Spring bird migration. Those three little words can get people giddy with excitement, especially in Iowa. And no wonder, since we live in the path of many migrating birds. Spring migration generally brings rare-to-Iowa male birds, with their bright plumage. Grab your grape jelly and oranges for your birdfeeder, and see what new migration birds show up this year.
As an optimist, every morning I wake up in anticipation of seeing beautiful Baltimore Orioles, Rose-Breasted Grosbeaks, iridescent Indigo Buntings, Ruby-Throated Hummingbirds, and more, all along our Wonder Creek in Spillville. It's been a long wait this year, as the first Rose-Breasted Grosbeak and male Oriole finally appeared Sunday morning May 2nd.
But each year is different and unique. One spring, we had an endangered Blanding Turtle appear. In 2011, we were delighted to see two unusual migrating birds at our spring feeders, enjoying oranges, grape jelly, and nectar. One was the Cape May Warbler, and another was a First Spring Summer Tanager. It was so colorful! The male juvenile in attendance was molting. At first, we thought someone must have lost their caged tropical bird! And in the spring of 2014, we had the first Scarlet Tanager and Yellow/Tennessee Warbler arrive.
Let’s all keep a look out for migrating birds this spring and see if you see anything unusual. I always report any unusual birds to Naturalist Larry Reis at Lake Meyer by Fort Atkinson. He records the findings and may sometimes come out and see migrating visitors in person.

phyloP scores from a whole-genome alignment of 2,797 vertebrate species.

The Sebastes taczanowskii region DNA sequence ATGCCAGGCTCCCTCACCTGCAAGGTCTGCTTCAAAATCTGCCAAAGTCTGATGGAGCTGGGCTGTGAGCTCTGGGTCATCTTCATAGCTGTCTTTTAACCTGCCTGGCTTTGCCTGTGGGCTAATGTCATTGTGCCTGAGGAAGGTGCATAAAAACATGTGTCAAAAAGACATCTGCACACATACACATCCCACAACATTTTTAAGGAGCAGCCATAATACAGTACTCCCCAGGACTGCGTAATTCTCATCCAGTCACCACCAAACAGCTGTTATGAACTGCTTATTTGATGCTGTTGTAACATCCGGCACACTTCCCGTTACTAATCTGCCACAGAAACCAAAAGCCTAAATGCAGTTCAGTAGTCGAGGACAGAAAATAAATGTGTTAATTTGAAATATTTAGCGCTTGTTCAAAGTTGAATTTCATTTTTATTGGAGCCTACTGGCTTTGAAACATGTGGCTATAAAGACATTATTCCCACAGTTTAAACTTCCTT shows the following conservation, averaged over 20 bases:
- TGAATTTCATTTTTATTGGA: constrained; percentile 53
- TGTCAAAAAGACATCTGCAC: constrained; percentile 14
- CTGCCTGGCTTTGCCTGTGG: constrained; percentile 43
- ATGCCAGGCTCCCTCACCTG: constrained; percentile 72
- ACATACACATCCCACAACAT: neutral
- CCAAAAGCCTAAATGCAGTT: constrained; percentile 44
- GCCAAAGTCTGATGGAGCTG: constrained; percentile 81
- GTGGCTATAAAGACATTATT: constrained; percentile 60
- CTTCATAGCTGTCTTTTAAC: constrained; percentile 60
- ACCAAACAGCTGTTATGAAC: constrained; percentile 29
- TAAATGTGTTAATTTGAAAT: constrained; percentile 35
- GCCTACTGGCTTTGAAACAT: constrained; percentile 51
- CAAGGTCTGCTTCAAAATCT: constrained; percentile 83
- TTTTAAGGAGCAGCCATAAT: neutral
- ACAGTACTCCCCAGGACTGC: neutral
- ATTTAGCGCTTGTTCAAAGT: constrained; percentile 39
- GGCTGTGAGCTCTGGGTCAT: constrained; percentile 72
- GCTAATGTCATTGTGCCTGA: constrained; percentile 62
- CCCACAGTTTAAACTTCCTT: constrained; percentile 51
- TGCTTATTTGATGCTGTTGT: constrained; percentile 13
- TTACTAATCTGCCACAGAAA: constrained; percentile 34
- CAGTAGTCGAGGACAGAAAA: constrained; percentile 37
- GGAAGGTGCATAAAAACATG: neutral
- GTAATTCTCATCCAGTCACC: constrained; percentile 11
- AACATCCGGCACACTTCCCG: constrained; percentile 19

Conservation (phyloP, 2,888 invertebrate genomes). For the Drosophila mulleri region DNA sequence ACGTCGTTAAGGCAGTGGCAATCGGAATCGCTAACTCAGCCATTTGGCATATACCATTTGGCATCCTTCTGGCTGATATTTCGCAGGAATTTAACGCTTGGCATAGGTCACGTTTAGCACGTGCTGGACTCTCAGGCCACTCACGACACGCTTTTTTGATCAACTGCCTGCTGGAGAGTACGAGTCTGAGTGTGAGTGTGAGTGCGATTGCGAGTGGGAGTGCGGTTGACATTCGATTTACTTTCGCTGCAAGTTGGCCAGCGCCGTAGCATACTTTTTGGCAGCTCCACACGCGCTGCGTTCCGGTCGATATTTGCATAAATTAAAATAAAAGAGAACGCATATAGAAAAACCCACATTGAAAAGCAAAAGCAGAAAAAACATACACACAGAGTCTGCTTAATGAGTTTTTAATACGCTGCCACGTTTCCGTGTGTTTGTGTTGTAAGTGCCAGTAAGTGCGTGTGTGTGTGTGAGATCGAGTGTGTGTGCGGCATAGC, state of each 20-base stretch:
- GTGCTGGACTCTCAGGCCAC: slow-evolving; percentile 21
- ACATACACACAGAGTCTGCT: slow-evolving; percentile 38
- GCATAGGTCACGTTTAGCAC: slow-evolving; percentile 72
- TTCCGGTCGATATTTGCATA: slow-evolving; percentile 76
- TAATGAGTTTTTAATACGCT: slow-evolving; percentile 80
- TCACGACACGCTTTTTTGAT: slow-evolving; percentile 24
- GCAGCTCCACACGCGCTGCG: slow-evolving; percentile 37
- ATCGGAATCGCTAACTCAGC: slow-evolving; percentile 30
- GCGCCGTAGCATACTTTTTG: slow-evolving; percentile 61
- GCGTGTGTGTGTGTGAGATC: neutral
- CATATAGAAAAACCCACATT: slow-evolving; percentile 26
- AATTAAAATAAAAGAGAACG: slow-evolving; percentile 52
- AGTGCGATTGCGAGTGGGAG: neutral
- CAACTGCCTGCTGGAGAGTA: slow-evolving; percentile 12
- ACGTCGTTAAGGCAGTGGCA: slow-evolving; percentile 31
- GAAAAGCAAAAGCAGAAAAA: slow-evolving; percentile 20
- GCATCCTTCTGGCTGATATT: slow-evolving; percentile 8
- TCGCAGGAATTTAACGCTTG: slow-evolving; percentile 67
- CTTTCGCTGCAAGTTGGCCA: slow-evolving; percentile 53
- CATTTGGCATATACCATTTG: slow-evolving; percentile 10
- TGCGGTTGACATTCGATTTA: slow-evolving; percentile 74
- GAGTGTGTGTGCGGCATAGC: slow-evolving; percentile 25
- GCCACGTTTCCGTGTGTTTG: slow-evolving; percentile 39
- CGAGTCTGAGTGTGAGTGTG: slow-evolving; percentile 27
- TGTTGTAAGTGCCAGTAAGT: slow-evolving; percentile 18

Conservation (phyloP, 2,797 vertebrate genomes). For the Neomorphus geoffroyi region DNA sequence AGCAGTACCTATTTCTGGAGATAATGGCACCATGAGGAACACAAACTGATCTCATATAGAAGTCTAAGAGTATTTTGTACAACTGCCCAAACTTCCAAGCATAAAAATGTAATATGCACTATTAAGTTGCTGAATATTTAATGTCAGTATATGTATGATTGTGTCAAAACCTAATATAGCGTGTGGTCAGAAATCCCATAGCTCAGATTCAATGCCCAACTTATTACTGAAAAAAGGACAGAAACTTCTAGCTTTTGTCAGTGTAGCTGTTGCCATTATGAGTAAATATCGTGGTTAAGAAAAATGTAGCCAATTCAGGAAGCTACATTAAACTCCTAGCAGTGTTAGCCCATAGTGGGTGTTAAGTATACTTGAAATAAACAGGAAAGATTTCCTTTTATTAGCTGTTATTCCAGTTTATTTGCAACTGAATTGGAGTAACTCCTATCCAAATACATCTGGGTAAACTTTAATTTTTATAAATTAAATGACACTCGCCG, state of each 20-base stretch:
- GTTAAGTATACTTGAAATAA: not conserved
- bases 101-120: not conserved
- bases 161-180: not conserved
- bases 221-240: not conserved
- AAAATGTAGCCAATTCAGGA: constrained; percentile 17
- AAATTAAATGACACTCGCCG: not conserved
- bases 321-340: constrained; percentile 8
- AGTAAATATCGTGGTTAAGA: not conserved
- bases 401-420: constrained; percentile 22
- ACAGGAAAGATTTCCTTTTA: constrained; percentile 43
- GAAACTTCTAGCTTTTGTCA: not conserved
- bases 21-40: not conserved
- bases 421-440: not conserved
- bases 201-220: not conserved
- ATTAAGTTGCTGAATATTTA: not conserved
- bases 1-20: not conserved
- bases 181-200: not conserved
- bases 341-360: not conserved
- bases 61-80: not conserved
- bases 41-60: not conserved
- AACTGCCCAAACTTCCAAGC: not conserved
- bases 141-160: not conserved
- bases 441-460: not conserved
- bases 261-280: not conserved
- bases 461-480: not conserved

Since 2014, I have penned a migratory journal, beginning when the first migrating bird arrives. Since, I've detected a pattern. Over the past few years, the first arrivals have appeared somewhere among the last few days of April. And I'm excited to announce that our first male Baltimore Oriole last Saturday, April 29th!
Interested in tracking migration across Iowa? There's a great a website migration tracking map available online. You can search the map for information on all kinds of migration through the Midwest this spring. You can also put your own sightings on the map of your location. Locate the Ruby Throated Hummingbird map each spring, or see when the Orioles will be arriving in our area.
Over the last few years, the accommodations at our certified wildlife habitat must have agreed with the migrating birds, because the Orioles and Indigo Buntings stayed a while and nested in our yard. You can make your place green for wildlife too!
Take time this spring to get back in touch with nature-- either on Iowa's terrific trails, or by fishing our rivers and lakes, all while enjoying the splendor of spring migration time!